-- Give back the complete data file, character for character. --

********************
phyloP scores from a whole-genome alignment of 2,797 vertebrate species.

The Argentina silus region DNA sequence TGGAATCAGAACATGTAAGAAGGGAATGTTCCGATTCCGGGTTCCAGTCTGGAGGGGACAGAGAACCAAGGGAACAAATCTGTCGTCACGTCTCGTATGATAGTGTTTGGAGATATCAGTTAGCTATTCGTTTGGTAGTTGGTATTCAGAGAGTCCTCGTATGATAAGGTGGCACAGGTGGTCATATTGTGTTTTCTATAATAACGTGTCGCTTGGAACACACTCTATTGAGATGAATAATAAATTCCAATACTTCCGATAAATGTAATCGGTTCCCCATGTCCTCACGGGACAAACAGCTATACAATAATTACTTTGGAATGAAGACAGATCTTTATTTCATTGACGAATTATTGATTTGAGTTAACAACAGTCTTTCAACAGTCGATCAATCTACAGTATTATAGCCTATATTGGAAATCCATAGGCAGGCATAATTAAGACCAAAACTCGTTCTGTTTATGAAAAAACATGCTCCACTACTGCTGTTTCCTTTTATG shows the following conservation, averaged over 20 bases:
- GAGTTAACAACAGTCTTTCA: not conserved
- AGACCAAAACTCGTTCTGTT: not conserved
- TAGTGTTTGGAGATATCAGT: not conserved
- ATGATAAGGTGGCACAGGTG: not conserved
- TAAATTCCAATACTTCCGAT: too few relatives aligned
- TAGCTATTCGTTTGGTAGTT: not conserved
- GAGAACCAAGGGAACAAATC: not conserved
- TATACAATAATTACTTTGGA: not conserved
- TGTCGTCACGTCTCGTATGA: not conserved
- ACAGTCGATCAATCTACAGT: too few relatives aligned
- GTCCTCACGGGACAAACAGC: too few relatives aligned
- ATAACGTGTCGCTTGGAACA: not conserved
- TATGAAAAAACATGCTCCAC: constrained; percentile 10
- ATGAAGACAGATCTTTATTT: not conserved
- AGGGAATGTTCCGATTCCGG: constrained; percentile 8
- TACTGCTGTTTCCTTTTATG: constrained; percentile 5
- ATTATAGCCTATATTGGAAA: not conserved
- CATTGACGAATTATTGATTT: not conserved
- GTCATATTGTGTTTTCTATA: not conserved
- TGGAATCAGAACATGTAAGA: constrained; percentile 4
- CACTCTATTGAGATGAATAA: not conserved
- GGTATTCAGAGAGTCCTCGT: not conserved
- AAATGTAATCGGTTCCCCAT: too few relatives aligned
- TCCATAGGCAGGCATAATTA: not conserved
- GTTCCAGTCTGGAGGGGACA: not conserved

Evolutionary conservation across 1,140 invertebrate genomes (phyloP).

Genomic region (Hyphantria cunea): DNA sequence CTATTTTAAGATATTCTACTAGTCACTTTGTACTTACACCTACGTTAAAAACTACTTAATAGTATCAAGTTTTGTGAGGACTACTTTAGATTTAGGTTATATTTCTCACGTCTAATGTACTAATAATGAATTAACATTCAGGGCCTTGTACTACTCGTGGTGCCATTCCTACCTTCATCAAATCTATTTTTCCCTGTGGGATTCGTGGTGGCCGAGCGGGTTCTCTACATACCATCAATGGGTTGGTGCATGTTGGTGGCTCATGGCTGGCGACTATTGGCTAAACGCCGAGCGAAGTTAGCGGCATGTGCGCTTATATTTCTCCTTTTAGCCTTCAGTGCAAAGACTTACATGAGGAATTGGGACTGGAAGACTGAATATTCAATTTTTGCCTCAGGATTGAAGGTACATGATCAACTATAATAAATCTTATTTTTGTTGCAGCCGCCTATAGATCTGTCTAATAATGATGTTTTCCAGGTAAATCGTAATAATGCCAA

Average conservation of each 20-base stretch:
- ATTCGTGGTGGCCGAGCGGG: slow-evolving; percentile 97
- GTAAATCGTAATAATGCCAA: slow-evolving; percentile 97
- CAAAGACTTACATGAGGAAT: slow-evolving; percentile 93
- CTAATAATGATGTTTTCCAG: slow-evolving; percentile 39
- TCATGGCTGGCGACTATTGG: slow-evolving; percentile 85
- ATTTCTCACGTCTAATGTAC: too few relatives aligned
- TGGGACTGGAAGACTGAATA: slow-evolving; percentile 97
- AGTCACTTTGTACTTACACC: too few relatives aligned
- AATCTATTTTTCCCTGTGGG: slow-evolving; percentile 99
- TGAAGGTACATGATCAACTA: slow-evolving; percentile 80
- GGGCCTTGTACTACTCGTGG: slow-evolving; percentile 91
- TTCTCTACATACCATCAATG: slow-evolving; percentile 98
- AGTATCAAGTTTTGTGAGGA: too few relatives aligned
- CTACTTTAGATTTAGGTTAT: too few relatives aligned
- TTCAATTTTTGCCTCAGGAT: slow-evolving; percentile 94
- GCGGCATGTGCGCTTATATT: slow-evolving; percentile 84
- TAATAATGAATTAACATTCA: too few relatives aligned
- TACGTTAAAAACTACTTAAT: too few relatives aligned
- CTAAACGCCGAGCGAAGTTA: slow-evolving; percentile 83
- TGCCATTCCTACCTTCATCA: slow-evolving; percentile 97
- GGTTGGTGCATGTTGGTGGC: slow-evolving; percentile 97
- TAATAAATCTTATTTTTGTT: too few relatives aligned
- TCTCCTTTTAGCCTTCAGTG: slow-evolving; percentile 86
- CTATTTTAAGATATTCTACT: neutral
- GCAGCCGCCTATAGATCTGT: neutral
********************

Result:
phyloP scores from a whole-genome alignment of 2,797 vertebrate species.

The Argentina silus region DNA sequence TGGAATCAGAACATGTAAGAAGGGAATGTTCCGATTCCGGGTTCCAGTCTGGAGGGGACAGAGAACCAAGGGAACAAATCTGTCGTCACGTCTCGTATGATAGTGTTTGGAGATATCAGTTAGCTATTCGTTTGGTAGTTGGTATTCAGAGAGTCCTCGTATGATAAGGTGGCACAGGTGGTCATATTGTGTTTTCTATAATAACGTGTCGCTTGGAACACACTCTATTGAGATGAATAATAAATTCCAATACTTCCGATAAATGTAATCGGTTCCCCATGTCCTCACGGGACAAACAGCTATACAATAATTACTTTGGAATGAAGACAGATCTTTATTTCATTGACGAATTATTGATTTGAGTTAACAACAGTCTTTCAACAGTCGATCAATCTACAGTATTATAGCCTATATTGGAAATCCATAGGCAGGCATAATTAAGACCAAAACTCGTTCTGTTTATGAAAAAACATGCTCCACTACTGCTGTTTCCTTTTATG shows the following conservation, averaged over 20 bases:
- GAGTTAACAACAGTCTTTCA: not conserved
- AGACCAAAACTCGTTCTGTT: not conserved
- TAGTGTTTGGAGATATCAGT: not conserved
- ATGATAAGGTGGCACAGGTG: not conserved
- TAAATTCCAATACTTCCGAT: too few relatives aligned
- TAGCTATTCGTTTGGTAGTT: not conserved
- GAGAACCAAGGGAACAAATC: not conserved
- TATACAATAATTACTTTGGA: not conserved
- TGTCGTCACGTCTCGTATGA: not conserved
- ACAGTCGATCAATCTACAGT: too few relatives aligned
- GTCCTCACGGGACAAACAGC: too few relatives aligned
- ATAACGTGTCGCTTGGAACA: not conserved
- TATGAAAAAACATGCTCCAC: constrained; percentile 10
- ATGAAGACAGATCTTTATTT: not conserved
- AGGGAATGTTCCGATTCCGG: constrained; percentile 8
- TACTGCTGTTTCCTTTTATG: constrained; percentile 5
- ATTATAGCCTATATTGGAAA: not conserved
- CATTGACGAATTATTGATTT: not conserved
- GTCATATTGTGTTTTCTATA: not conserved
- TGGAATCAGAACATGTAAGA: constrained; percentile 4
- CACTCTATTGAGATGAATAA: not conserved
- GGTATTCAGAGAGTCCTCGT: not conserved
- AAATGTAATCGGTTCCCCAT: too few relatives aligned
- TCCATAGGCAGGCATAATTA: not conserved
- GTTCCAGTCTGGAGGGGACA: not conserved

Evolutionary conservation across 1,140 invertebrate genomes (phyloP).

Genomic region (Hyphantria cunea): DNA sequence CTATTTTAAGATATTCTACTAGTCACTTTGTACTTACACCTACGTTAAAAACTACTTAATAGTATCAAGTTTTGTGAGGACTACTTTAGATTTAGGTTATATTTCTCACGTCTAATGTACTAATAATGAATTAACATTCAGGGCCTTGTACTACTCGTGGTGCCATTCCTACCTTCATCAAATCTATTTTTCCCTGTGGGATTCGTGGTGGCCGAGCGGGTTCTCTACATACCATCAATGGGTTGGTGCATGTTGGTGGCTCATGGCTGGCGACTATTGGCTAAACGCCGAGCGAAGTTAGCGGCATGTGCGCTTATATTTCTCCTTTTAGCCTTCAGTGCAAAGACTTACATGAGGAATTGGGACTGGAAGACTGAATATTCAATTTTTGCCTCAGGATTGAAGGTACATGATCAACTATAATAAATCTTATTTTTGTTGCAGCCGCCTATAGATCTGTCTAATAATGATGTTTTCCAGGTAAATCGTAATAATGCCAA

Average conservation of each 20-base stretch:
- ATTCGTGGTGGCCGAGCGGG: slow-evolving; percentile 97
- GTAAATCGTAATAATGCCAA: slow-evolving; percentile 97
- CAAAGACTTACATGAGGAAT: slow-evolving; percentile 93
- CTAATAATGATGTTTTCCAG: slow-evolving; percentile 39
- TCATGGCTGGCGACTATTGG: slow-evolving; percentile 85
- ATTTCTCACGTCTAATGTAC: too few relatives aligned
- TGGGACTGGAAGACTGAATA: slow-evolving; percentile 97
- AGTCACTTTGTACTTACACC: too few relatives aligned
- AATCTATTTTTCCCTGTGGG: slow-evolving; percentile 99
- TGAAGGTACATGATCAACTA: slow-evolving; percentile 80
- GGGCCTTGTACTACTCGTGG: slow-evolving; percentile 91
- TTCTCTACATACCATCAATG: slow-evolving; percentile 98
- AGTATCAAGTTTTGTGAGGA: too few relatives aligned
- CTACTTTAGATTTAGGTTAT: too few relatives aligned
- TTCAATTTTTGCCTCAGGAT: slow-evolving; percentile 94
- GCGGCATGTGCGCTTATATT: slow-evolving; percentile 84
- TAATAATGAATTAACATTCA: too few relatives aligned
- TACGTTAAAAACTACTTAAT: too few relatives aligned
- CTAAACGCCGAGCGAAGTTA: slow-evolving; percentile 83
- TGCCATTCCTACCTTCATCA: slow-evolving; percentile 97
- GGTTGGTGCATGTTGGTGGC: slow-evolving; percentile 97
- TAATAAATCTTATTTTTGTT: too few relatives aligned
- TCTCCTTTTAGCCTTCAGTG: slow-evolving; percentile 86
- CTATTTTAAGATATTCTACT: neutral
- GCAGCCGCCTATAGATCTGT: neutral